The landscape of the hospitality industry is heavily influenced by contractual obligations. Having a strong understanding of your contractual relationships will allow you to make more informed decisions regarding your liabilities and risks, while enabling you to capitalize on your opportunities.
Below are some key nuggets to bear in mind when creating a contractual relationship:
- Be sure to perform adequate due diligence in selecting a vendor; Do not hesitate to ask for a list of references and determine whether that vendor utilizes other outside independent contractors to perform its scope of work;
- Ensure the vendor is properly licensed, insured and/or bonded; Be sure your contract speaks to any assumption of the risks or limitations of liability;
- Do not hesitate to negotiate your terms; Find a piece of common ground between you and the opposite party, even if only a personal commonality. Common ground often builds a bridge to more open and fruitful discussions;
- Do not necessarily acquiesce to use of the vendor’s form contract. Form contracts are generally ambiguous and fail to provide you with the adequate protections necessary, should a dispute arise;
- Secure the right to audit the vendor’s books, as it pertains to the scope of work delineated by the contract;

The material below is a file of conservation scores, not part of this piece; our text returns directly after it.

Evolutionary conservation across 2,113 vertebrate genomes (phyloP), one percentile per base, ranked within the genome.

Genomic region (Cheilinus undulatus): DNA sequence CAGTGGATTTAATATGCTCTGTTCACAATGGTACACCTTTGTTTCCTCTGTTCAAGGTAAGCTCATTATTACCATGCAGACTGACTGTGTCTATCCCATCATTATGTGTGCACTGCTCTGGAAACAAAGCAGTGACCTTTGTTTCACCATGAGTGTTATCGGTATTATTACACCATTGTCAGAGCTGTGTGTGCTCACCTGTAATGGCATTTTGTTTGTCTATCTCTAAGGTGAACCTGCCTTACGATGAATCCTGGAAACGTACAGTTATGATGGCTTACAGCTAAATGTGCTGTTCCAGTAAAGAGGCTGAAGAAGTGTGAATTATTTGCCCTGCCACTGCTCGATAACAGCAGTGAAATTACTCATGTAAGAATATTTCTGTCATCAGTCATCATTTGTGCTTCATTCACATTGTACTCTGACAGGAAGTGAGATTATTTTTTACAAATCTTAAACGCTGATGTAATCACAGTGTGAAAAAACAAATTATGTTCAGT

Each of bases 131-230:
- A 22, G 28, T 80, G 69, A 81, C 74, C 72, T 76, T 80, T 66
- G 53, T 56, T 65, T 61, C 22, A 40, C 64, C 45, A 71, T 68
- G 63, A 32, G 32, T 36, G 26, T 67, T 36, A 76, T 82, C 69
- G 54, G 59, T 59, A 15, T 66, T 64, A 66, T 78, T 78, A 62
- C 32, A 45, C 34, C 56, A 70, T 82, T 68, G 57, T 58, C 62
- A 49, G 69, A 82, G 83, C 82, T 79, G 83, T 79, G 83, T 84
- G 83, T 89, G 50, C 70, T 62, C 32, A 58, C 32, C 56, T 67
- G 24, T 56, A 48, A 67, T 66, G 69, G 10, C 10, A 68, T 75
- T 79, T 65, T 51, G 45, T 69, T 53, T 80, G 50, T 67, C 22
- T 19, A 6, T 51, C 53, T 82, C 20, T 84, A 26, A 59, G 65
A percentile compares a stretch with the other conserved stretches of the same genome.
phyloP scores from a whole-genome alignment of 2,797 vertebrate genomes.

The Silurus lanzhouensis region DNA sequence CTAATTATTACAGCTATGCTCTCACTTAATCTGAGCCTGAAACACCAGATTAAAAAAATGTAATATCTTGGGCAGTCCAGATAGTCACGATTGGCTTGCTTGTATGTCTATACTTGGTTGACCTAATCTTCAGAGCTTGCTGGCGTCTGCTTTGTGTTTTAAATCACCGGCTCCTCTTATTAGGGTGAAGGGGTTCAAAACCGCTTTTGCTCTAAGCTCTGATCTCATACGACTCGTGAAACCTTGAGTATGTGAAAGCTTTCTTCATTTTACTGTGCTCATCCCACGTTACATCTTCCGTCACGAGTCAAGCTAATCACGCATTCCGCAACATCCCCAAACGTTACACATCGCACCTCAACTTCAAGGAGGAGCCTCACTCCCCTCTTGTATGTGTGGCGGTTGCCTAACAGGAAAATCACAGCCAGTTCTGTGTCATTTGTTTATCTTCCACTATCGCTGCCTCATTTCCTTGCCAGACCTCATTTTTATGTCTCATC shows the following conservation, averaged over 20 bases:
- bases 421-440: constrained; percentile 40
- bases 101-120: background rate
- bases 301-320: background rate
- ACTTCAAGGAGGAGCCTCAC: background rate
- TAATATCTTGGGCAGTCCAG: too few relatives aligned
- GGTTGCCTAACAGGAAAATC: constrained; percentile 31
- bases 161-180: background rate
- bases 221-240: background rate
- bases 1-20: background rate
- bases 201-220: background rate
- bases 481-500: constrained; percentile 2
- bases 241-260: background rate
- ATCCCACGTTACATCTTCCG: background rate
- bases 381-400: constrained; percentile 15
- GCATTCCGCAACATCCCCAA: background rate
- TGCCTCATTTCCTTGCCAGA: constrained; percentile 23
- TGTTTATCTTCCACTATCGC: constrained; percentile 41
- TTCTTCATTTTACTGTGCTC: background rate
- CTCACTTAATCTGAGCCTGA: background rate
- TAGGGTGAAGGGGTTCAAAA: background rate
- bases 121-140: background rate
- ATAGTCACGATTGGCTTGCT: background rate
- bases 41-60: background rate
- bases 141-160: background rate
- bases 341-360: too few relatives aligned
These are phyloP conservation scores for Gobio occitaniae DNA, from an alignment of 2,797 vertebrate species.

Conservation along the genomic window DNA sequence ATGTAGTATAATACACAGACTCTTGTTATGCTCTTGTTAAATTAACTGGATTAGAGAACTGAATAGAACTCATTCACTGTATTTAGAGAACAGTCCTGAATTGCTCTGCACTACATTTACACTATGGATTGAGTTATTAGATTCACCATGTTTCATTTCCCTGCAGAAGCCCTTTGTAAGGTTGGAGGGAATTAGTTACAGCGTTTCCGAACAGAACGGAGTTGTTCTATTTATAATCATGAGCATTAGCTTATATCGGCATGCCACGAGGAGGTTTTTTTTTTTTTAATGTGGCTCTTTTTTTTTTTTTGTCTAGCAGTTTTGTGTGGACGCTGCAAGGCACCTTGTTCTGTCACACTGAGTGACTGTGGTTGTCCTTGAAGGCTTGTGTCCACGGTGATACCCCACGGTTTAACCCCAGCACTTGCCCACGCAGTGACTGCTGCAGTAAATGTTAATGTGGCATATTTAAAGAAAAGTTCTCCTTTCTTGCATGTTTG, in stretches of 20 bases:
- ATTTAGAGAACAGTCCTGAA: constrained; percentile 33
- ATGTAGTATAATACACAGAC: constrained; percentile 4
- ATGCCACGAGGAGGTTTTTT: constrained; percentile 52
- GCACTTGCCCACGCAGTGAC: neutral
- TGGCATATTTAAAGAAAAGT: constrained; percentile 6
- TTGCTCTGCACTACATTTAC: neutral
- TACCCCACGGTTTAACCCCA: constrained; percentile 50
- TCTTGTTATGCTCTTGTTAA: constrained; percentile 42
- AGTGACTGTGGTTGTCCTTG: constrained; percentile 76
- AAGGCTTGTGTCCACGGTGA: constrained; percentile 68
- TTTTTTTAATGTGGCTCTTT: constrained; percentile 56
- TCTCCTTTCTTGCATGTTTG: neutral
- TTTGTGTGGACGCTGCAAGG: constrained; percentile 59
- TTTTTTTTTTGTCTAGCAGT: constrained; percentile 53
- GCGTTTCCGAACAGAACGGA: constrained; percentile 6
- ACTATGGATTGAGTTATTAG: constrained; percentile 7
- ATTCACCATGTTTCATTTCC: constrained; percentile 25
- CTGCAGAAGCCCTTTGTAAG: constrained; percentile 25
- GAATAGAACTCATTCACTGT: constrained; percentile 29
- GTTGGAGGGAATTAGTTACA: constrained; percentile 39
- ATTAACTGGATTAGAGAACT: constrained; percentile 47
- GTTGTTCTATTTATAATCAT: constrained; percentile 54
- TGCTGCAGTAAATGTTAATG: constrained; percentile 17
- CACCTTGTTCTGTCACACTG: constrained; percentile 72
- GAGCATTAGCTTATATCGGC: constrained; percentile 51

- Include thorough and clear termination provisions and procedures in the contract. Be sure the contract speaks to term renewals and procedures for handling disputes;
- Ensure the contract adequately addresses the exchange of confidential information including access codes and security codes, non-solicitation provisions and non-competition provisions where applicable. Be sure your contract includes injunctive relief as a remedy for such breaches;
- Secure a strong indemnification policy for the acts and omissions of any vendor, their officers & directors or any of their agents. Be careful: Some indemnity provisions speak not only to an actual third party claim, but also include indemnification for ‘threatened’ or ‘potential’ third party claims. Determine whether a broad sweeping indemnification clause including ‘threatened’ or ‘potential’ third party claims is suitable for your needs. Bear in mind most indemnification provisions are mutual;
- Ensure proper protections are included within the contract to protect ownership and use of your intellectual property, granting only a limited license where necessary;
- Ensure any intellectual property created by a vendor is contractually recognized as a ‘work for hire’ and owned by your company. Absent this provision, the vendor would retain rights in the intellectual property they created;
- Clearly delineate any performance standards for the scope of work addressed in the contract;
- Always consult a corporate attorney to review, negotiate and draft any contracts to be executed.
Tiffany A. Kahnen is the Founding Corporate Attorney at Four Corners General Counsel. FCGC provides corporate legal counsel at a Fixed Value Price, flat fee. We work closely with each client to develop legal solutions custom tailored to fit their unique needs, at a predictable rate they can budget for. We handle all aspects of corporate law, including contractual transactions, risk management & dispute resolution.